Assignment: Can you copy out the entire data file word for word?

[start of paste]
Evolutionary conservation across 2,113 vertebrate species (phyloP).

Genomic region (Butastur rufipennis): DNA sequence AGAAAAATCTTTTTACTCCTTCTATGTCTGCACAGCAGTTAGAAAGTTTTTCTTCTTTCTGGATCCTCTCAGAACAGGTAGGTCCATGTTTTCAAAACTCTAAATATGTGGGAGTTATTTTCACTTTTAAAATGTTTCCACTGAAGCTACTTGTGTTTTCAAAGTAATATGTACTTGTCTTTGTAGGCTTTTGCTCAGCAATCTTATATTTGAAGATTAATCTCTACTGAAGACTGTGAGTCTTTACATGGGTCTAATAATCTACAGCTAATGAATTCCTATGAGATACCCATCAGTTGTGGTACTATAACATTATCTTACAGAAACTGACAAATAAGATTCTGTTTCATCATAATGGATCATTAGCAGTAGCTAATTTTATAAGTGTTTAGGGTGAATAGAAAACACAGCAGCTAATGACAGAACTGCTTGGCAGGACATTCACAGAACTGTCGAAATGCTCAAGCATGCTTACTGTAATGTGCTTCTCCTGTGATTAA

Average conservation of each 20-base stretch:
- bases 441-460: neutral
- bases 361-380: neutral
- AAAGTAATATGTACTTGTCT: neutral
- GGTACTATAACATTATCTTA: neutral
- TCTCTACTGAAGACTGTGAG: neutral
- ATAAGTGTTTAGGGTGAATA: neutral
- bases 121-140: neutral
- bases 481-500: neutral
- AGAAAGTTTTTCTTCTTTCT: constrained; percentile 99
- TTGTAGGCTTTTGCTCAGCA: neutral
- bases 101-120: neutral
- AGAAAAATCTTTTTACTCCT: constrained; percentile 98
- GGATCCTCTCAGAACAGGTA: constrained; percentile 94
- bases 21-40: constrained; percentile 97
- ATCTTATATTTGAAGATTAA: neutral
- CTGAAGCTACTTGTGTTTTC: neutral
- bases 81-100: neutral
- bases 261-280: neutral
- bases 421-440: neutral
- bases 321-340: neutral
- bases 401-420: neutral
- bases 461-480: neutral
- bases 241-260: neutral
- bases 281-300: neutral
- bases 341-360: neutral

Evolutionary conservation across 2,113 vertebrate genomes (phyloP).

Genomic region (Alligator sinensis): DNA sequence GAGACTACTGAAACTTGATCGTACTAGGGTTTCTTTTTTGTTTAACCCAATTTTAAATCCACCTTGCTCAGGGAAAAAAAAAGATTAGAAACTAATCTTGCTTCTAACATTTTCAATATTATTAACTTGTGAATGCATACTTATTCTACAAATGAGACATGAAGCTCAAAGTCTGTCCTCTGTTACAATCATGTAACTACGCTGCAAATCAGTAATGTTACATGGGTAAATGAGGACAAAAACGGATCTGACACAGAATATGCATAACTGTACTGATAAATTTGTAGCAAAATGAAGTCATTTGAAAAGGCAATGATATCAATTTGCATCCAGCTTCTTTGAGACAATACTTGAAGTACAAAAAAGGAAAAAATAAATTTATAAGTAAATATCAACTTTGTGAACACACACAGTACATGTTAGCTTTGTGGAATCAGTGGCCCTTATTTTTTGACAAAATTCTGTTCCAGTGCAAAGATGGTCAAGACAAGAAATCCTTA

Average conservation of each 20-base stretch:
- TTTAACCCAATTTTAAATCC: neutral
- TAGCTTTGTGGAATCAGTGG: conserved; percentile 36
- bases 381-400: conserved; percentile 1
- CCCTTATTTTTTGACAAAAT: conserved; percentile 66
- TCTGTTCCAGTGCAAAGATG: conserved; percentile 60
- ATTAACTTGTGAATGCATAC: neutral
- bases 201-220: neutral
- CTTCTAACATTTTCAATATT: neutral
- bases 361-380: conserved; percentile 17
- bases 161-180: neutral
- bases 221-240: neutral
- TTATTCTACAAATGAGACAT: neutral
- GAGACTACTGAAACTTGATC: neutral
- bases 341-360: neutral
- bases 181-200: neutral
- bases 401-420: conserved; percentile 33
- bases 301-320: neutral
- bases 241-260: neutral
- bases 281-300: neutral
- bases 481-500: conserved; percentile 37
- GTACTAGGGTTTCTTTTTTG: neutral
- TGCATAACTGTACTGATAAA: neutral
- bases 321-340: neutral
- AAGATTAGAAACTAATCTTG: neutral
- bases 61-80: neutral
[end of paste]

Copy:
Evolutionary conservation across 2,113 vertebrate species (phyloP).

Genomic region (Butastur rufipennis): DNA sequence AGAAAAATCTTTTTACTCCTTCTATGTCTGCACAGCAGTTAGAAAGTTTTTCTTCTTTCTGGATCCTCTCAGAACAGGTAGGTCCATGTTTTCAAAACTCTAAATATGTGGGAGTTATTTTCACTTTTAAAATGTTTCCACTGAAGCTACTTGTGTTTTCAAAGTAATATGTACTTGTCTTTGTAGGCTTTTGCTCAGCAATCTTATATTTGAAGATTAATCTCTACTGAAGACTGTGAGTCTTTACATGGGTCTAATAATCTACAGCTAATGAATTCCTATGAGATACCCATCAGTTGTGGTACTATAACATTATCTTACAGAAACTGACAAATAAGATTCTGTTTCATCATAATGGATCATTAGCAGTAGCTAATTTTATAAGTGTTTAGGGTGAATAGAAAACACAGCAGCTAATGACAGAACTGCTTGGCAGGACATTCACAGAACTGTCGAAATGCTCAAGCATGCTTACTGTAATGTGCTTCTCCTGTGATTAA

Average conservation of each 20-base stretch:
- bases 441-460: neutral
- bases 361-380: neutral
- AAAGTAATATGTACTTGTCT: neutral
- GGTACTATAACATTATCTTA: neutral
- TCTCTACTGAAGACTGTGAG: neutral
- ATAAGTGTTTAGGGTGAATA: neutral
- bases 121-140: neutral
- bases 481-500: neutral
- AGAAAGTTTTTCTTCTTTCT: constrained; percentile 99
- TTGTAGGCTTTTGCTCAGCA: neutral
- bases 101-120: neutral
- AGAAAAATCTTTTTACTCCT: constrained; percentile 98
- GGATCCTCTCAGAACAGGTA: constrained; percentile 94
- bases 21-40: constrained; percentile 97
- ATCTTATATTTGAAGATTAA: neutral
- CTGAAGCTACTTGTGTTTTC: neutral
- bases 81-100: neutral
- bases 261-280: neutral
- bases 421-440: neutral
- bases 321-340: neutral
- bases 401-420: neutral
- bases 461-480: neutral
- bases 241-260: neutral
- bases 281-300: neutral
- bases 341-360: neutral

Evolutionary conservation across 2,113 vertebrate genomes (phyloP).

Genomic region (Alligator sinensis): DNA sequence GAGACTACTGAAACTTGATCGTACTAGGGTTTCTTTTTTGTTTAACCCAATTTTAAATCCACCTTGCTCAGGGAAAAAAAAAGATTAGAAACTAATCTTGCTTCTAACATTTTCAATATTATTAACTTGTGAATGCATACTTATTCTACAAATGAGACATGAAGCTCAAAGTCTGTCCTCTGTTACAATCATGTAACTACGCTGCAAATCAGTAATGTTACATGGGTAAATGAGGACAAAAACGGATCTGACACAGAATATGCATAACTGTACTGATAAATTTGTAGCAAAATGAAGTCATTTGAAAAGGCAATGATATCAATTTGCATCCAGCTTCTTTGAGACAATACTTGAAGTACAAAAAAGGAAAAAATAAATTTATAAGTAAATATCAACTTTGTGAACACACACAGTACATGTTAGCTTTGTGGAATCAGTGGCCCTTATTTTTTGACAAAATTCTGTTCCAGTGCAAAGATGGTCAAGACAAGAAATCCTTA

Average conservation of each 20-base stretch:
- TTTAACCCAATTTTAAATCC: neutral
- TAGCTTTGTGGAATCAGTGG: conserved; percentile 36
- bases 381-400: conserved; percentile 1
- CCCTTATTTTTTGACAAAAT: conserved; percentile 66
- TCTGTTCCAGTGCAAAGATG: conserved; percentile 60
- ATTAACTTGTGAATGCATAC: neutral
- bases 201-220: neutral
- CTTCTAACATTTTCAATATT: neutral
- bases 361-380: conserved; percentile 17
- bases 161-180: neutral
- bases 221-240: neutral
- TTATTCTACAAATGAGACAT: neutral
- GAGACTACTGAAACTTGATC: neutral
- bases 341-360: neutral
- bases 181-200: neutral
- bases 401-420: conserved; percentile 33
- bases 301-320: neutral
- bases 241-260: neutral
- bases 281-300: neutral
- bases 481-500: conserved; percentile 37
- GTACTAGGGTTTCTTTTTTG: neutral
- TGCATAACTGTACTGATAAA: neutral
- bases 321-340: neutral
- AAGATTAGAAACTAATCTTG: neutral
- bases 61-80: neutral